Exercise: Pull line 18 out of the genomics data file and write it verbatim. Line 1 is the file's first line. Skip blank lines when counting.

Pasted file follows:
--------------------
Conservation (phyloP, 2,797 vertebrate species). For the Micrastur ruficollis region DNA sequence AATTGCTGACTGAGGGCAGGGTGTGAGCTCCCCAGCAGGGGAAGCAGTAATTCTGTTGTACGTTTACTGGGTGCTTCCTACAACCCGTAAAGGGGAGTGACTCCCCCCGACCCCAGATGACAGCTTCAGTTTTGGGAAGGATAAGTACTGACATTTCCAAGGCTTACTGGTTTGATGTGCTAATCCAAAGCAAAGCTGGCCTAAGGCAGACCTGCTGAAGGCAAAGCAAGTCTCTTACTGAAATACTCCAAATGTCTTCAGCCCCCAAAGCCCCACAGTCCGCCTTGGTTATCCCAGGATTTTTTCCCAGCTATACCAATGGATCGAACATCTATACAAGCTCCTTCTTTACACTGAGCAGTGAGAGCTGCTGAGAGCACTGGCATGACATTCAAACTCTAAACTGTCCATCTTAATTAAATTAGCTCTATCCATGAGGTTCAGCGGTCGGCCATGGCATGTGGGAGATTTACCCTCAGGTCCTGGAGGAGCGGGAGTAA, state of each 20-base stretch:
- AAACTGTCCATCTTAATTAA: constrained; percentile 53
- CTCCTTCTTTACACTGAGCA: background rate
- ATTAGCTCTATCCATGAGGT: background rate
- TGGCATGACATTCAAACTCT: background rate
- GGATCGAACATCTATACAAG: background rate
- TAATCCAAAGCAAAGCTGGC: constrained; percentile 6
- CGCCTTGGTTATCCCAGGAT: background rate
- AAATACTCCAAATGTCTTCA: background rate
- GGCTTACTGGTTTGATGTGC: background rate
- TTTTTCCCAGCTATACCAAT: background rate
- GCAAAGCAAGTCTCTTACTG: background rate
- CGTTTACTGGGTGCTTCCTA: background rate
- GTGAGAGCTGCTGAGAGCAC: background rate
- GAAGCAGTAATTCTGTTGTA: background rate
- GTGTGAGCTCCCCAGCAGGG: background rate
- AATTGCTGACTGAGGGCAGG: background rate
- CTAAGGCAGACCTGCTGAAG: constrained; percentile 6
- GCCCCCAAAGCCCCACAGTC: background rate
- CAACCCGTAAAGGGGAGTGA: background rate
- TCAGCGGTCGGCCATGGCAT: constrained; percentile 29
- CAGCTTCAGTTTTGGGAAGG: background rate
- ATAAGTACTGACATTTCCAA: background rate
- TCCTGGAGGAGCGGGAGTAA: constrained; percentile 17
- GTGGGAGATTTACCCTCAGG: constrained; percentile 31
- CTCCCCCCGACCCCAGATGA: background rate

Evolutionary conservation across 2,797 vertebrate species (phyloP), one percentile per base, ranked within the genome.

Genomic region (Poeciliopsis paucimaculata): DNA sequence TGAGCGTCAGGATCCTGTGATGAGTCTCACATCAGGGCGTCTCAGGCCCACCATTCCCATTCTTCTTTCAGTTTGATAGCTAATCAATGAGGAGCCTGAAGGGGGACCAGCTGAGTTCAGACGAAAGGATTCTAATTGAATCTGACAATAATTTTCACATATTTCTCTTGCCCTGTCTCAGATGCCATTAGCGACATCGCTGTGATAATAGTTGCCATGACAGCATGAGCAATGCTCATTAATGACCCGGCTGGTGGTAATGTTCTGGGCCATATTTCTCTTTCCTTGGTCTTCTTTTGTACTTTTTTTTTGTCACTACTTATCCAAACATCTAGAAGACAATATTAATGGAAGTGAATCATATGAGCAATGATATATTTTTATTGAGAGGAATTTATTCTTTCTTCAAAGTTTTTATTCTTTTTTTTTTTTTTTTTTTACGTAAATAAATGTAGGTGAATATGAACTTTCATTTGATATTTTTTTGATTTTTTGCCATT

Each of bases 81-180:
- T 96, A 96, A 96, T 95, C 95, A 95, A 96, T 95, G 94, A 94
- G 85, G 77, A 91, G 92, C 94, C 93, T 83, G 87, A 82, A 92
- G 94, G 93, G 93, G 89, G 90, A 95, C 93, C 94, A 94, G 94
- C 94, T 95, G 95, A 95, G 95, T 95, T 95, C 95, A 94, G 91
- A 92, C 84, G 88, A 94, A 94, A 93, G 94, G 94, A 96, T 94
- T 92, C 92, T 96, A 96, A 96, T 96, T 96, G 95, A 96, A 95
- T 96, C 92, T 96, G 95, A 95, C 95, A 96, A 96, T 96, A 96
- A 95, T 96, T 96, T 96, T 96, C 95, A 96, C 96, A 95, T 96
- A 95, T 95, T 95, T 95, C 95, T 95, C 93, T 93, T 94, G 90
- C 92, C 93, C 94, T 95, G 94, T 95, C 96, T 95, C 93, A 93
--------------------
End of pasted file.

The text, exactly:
- CTAAGGCAGACCTGCTGAAG: constrained; percentile 6